Do seniors find it more difficult to fall asleep than it was for us in our younger years? Getting to sleep quickly is a common issue for seniors.
How long does it take you to fall asleep? The average time for seniors to fall asleep should be about 10 to 20 minutes. If we fall asleep much faster, we may be sleep-deprived. If we take much longer, we may find it difficult to get the recommended 7 to 8 hours of slumber.
The scientific name for trouble falling asleep is sleep onset latency, and it affects the efficiency of our sleep. Falling asleep on schedule helps us to enjoy adequate amounts of the later stages of deep sleep. Otherwise, our sleep may be less refreshing as well as too brief.
The specific remedy may depend on what’s keeping us up at night. Experiment with these natural methods for falling asleep faster.
Our daily habits can have a big impact on what we experience at night. Adjusting our lifestyle could shorten sleep onset latency. These strategies make it easier to fall asleep quickly:
1. Synchronize our schedule. Go to bed and wake up at regular times, even on weekends and holidays. We’ll be training our body and mind to develop a rhythm for when to become drowsy.
2. Eat lightly. Avoid eating foods high in calories or heavy on spices late in the day. If we want to snack, enjoy a piece of fruit or a warm glass of milk.
3. Use relaxation exercises. Deep breathing and progressive muscle relaxation are two popular methods for hastening sleep. It also helps to manage stress during the day and visualize pleasant images at bedtime.
4. Work out. Along with many other benefits, an active lifestyle enhances sleep. Aim for at least 150 minutes of moderate aerobic exercise each week.
5. Forget the clock. Worrying about falling asleep can keep us awake longer. Resist the urge to keep checking what time it is.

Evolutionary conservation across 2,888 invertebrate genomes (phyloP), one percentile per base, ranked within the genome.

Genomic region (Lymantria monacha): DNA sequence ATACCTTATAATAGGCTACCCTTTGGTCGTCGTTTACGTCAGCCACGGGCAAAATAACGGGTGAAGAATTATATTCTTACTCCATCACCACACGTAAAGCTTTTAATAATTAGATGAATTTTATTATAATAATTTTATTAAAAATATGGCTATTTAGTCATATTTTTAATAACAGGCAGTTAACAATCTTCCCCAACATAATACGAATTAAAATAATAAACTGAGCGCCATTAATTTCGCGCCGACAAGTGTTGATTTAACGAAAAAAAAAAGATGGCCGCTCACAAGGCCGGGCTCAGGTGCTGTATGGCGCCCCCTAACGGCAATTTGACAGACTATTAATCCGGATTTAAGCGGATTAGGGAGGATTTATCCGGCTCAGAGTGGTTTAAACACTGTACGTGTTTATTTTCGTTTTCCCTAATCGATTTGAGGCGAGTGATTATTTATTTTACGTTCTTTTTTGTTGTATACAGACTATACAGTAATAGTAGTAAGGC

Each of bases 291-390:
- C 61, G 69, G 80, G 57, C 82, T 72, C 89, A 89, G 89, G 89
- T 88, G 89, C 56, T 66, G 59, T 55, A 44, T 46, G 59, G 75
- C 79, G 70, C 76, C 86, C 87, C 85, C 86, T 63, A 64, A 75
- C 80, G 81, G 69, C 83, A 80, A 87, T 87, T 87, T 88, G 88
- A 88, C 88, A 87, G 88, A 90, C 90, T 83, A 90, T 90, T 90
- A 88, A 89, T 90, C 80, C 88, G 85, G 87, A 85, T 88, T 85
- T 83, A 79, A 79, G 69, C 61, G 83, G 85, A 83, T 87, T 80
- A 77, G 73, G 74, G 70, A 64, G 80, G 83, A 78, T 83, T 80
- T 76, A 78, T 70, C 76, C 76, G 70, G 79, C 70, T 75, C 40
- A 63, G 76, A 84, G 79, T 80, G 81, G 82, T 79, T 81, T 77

6. Leave the room. If we’re unable to relax, we may want to get out of bed. Go to another room and do something boring
7. Limit alcohol and caffeine. Cut back on cocktails and coffee, especially in the later hours. Alcohol will interfere with the quality of our sleep. Coffee after about 2 pm may keep our alert hours later.
8. Keep a journal. Sleep issues can have many different causes. Recording our habits in a journal could enable us to spot patterns and help us talk with our doctor if we need to explore medical reasons.
9. Block out the noise. Keep our bedroom quiet. Turn on a fan or a pink noise recording to block out loud neighbors and car alarms.
10. Dim the lights. Darkness prepares our brains for sleep. Hang heavy curtains in our bedroom or wear a sleep mask. On the other hand, morning light will help us wake up and feel drowsy later in the day.
11. Adjust the temperature. Setting our bedroom thermostat to 60 to 67 degrees overnight is optimum for most adults. We may also feel sleepier after a warm bath or shower as our body cools down.
12. Turn off our devices. Set a curfew on watching TV and browsing online. Shutting off electronic devices at least two hours before bed will minimize our exposure to bright screens and excess stimulation.
13. Check our bedding. How old is your mattress? Visit a sleep store for the latest in memory foam mattresses, weighted blankets, and other products that might work for us. Falling asleep quicker can increase the quantity and
If we continue to spend time tossing and turning, we might talk with our doctor if we need more assistance.
More information on senior sleep issues:
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